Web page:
Skeletal response to treatment with teriparatide (TPD) after bisphosphonate in post-menopausal women with osteoporosis and a high prevalence of secondary risk factors in real-life setting of a metabolic bone clinic; effect of age and vitamin D status

Mok J1,2Brown C1,2Moore AEB3Min SS1,2Hampson G1,2.

Endocr Res. 2018 Apr 13:1-8. doi: 10.1080/07435800.2018.1454461. [Epub ahead of print]



Teriparatide (TPD) is a skeletal anabolic agent used in patients with severe post-menopausal osteoporosis (PMO) and steroid-induced osteoporosis who are at hish risk of fracture. Predictors of therapeutic response to teriparatide in real-life setting are not well characterised. We investigated potential factors associated with teriparatide response in post-menopausal women with established osteoporosis.


We carried out a retrospective survey of 48 women, aged 73.2 [7.5] years with severe osteoporosis and prevalent fractures treated with TPD according to the NICE criteria. BMD was measured at baseline, 6-12 and 18-24 months at the lumbar spine (LS), total hip (TH) and femoral neck (FN). Bone turnover markers, serum 25 (OH)vitamin D were determined at 3-12 and 12-24 months.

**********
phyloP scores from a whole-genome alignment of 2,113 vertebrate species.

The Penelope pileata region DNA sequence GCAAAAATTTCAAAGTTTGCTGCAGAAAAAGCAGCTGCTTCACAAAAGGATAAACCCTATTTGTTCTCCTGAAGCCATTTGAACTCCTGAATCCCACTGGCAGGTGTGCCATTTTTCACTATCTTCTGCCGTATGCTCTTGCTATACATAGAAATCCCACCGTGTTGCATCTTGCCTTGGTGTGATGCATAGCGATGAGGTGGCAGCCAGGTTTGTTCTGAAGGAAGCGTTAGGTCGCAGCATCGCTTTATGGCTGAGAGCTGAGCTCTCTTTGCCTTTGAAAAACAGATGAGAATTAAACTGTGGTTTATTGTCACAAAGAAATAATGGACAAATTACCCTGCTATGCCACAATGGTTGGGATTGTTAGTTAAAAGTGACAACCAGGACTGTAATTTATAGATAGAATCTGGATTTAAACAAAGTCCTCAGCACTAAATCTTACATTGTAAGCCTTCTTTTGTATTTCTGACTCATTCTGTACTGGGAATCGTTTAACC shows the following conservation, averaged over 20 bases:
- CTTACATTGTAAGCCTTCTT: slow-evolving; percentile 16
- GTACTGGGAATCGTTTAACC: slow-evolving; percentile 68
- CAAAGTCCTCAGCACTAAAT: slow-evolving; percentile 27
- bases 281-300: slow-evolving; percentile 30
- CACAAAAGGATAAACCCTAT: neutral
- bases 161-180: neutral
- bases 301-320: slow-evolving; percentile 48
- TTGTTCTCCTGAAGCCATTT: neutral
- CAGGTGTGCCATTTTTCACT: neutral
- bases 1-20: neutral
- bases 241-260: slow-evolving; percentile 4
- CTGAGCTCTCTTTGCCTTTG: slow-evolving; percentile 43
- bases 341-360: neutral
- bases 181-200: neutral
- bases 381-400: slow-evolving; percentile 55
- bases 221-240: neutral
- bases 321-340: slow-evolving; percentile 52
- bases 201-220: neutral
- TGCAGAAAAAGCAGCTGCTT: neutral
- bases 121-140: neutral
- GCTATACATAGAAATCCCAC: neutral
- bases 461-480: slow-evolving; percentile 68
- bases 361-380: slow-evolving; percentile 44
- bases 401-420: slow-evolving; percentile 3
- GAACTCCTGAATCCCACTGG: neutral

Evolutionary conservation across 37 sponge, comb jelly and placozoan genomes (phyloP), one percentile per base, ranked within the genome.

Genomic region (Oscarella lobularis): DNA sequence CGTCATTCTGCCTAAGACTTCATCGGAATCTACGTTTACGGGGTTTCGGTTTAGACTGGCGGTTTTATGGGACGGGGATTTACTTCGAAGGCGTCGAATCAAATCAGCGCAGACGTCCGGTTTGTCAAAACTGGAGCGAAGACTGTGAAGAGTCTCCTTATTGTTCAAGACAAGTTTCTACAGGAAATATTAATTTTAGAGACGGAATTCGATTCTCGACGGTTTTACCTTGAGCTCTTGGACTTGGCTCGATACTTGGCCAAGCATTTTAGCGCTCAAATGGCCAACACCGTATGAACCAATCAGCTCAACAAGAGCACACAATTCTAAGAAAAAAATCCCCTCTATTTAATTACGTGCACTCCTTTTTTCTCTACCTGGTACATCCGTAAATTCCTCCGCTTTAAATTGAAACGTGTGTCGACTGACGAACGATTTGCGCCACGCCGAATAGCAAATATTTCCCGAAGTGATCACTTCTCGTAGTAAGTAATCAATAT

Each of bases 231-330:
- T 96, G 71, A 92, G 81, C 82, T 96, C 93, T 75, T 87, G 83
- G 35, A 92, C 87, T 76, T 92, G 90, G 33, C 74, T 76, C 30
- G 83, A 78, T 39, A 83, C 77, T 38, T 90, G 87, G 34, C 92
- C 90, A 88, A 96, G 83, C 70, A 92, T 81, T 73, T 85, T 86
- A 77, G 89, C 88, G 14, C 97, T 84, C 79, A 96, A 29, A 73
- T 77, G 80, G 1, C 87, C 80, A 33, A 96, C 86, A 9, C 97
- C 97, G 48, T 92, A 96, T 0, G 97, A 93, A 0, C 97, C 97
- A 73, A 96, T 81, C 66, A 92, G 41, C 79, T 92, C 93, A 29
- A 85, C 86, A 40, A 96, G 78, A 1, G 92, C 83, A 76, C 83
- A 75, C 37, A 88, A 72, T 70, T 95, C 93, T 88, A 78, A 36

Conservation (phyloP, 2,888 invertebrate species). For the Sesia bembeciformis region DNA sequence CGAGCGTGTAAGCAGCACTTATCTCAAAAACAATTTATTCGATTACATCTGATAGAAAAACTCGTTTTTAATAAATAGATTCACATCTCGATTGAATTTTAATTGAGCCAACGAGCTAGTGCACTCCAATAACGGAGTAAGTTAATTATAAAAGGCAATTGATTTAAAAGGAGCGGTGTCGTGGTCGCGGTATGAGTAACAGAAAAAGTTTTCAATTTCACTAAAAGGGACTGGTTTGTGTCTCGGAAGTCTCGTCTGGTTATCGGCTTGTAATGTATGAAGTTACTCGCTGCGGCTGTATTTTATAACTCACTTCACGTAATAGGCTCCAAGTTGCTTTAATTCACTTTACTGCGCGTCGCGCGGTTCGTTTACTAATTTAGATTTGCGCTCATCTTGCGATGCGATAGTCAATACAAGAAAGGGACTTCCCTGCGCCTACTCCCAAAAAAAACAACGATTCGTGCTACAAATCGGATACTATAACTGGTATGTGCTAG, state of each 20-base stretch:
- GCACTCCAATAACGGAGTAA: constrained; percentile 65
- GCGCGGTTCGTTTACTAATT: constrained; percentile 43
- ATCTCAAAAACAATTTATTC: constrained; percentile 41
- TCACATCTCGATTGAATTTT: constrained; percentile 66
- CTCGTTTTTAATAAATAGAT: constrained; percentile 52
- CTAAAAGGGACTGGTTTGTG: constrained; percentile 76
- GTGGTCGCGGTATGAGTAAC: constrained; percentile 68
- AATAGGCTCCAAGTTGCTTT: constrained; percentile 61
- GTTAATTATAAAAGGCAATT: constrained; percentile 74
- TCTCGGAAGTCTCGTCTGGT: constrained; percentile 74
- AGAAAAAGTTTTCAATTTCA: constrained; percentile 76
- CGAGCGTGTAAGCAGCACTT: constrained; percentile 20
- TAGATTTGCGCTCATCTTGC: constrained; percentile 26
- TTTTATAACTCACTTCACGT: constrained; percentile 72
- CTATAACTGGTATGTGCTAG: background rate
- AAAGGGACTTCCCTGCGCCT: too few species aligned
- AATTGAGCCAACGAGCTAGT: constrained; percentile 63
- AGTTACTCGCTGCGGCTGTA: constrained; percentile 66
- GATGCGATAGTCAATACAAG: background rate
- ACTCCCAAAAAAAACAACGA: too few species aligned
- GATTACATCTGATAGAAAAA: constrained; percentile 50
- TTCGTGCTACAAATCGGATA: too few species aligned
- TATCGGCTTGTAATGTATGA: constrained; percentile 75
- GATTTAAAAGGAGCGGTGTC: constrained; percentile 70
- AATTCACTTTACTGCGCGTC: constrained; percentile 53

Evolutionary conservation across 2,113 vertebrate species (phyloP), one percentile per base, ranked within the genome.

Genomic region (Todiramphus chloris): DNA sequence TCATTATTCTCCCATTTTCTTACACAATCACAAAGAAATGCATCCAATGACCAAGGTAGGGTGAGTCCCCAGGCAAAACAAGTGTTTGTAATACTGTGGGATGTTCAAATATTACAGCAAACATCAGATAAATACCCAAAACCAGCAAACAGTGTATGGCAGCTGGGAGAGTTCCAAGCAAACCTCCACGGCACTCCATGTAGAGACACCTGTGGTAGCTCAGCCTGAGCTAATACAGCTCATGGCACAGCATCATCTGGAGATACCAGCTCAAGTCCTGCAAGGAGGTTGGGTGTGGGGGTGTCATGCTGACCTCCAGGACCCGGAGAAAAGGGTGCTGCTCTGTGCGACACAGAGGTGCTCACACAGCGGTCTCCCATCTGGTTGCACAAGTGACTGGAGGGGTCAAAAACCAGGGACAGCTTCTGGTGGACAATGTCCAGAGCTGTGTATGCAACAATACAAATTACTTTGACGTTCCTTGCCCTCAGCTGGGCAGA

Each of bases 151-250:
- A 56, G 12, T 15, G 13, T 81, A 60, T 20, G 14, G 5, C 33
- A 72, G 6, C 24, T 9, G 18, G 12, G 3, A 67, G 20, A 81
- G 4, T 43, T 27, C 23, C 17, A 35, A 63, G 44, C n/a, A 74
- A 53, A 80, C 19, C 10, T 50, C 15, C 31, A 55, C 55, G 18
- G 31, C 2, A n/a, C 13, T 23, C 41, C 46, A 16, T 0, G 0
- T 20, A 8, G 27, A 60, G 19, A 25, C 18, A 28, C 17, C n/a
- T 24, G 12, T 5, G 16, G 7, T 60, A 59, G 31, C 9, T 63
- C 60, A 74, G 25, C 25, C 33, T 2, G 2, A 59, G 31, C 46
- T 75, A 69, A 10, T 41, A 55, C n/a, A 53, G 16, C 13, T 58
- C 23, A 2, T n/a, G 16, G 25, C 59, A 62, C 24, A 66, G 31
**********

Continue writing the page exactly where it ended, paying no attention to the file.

BMD increased at 6-12 months (% change mean [SEM] 6.5 [1.1] p = 0.004) and 18-24 months (8.45 % [1.2] p<0.001) at the LS. A significant increase in BMD was observed at FN (3.1 [1.3] % p = 0.02). Changes in BMD at the TH was higher in patients younger than 73 years compared to older women (% change in BMD 4.13 [1.64] % v/s -1.7 [1.1] p = 0.007). Baseline 25 (OH) vitamin D correlated with change in P1NP at 3-12 months (r = 0.45 p = 0.049).


TPD-induced changes in BMD at the TH appears may be dependent on age. Vitamin D status may influence the early anabolic effect to TPD. Our data suggest that these factors may be important considerations when initiating and optimising treatment with TPD, although further larger studies are needed to confirm these findings.


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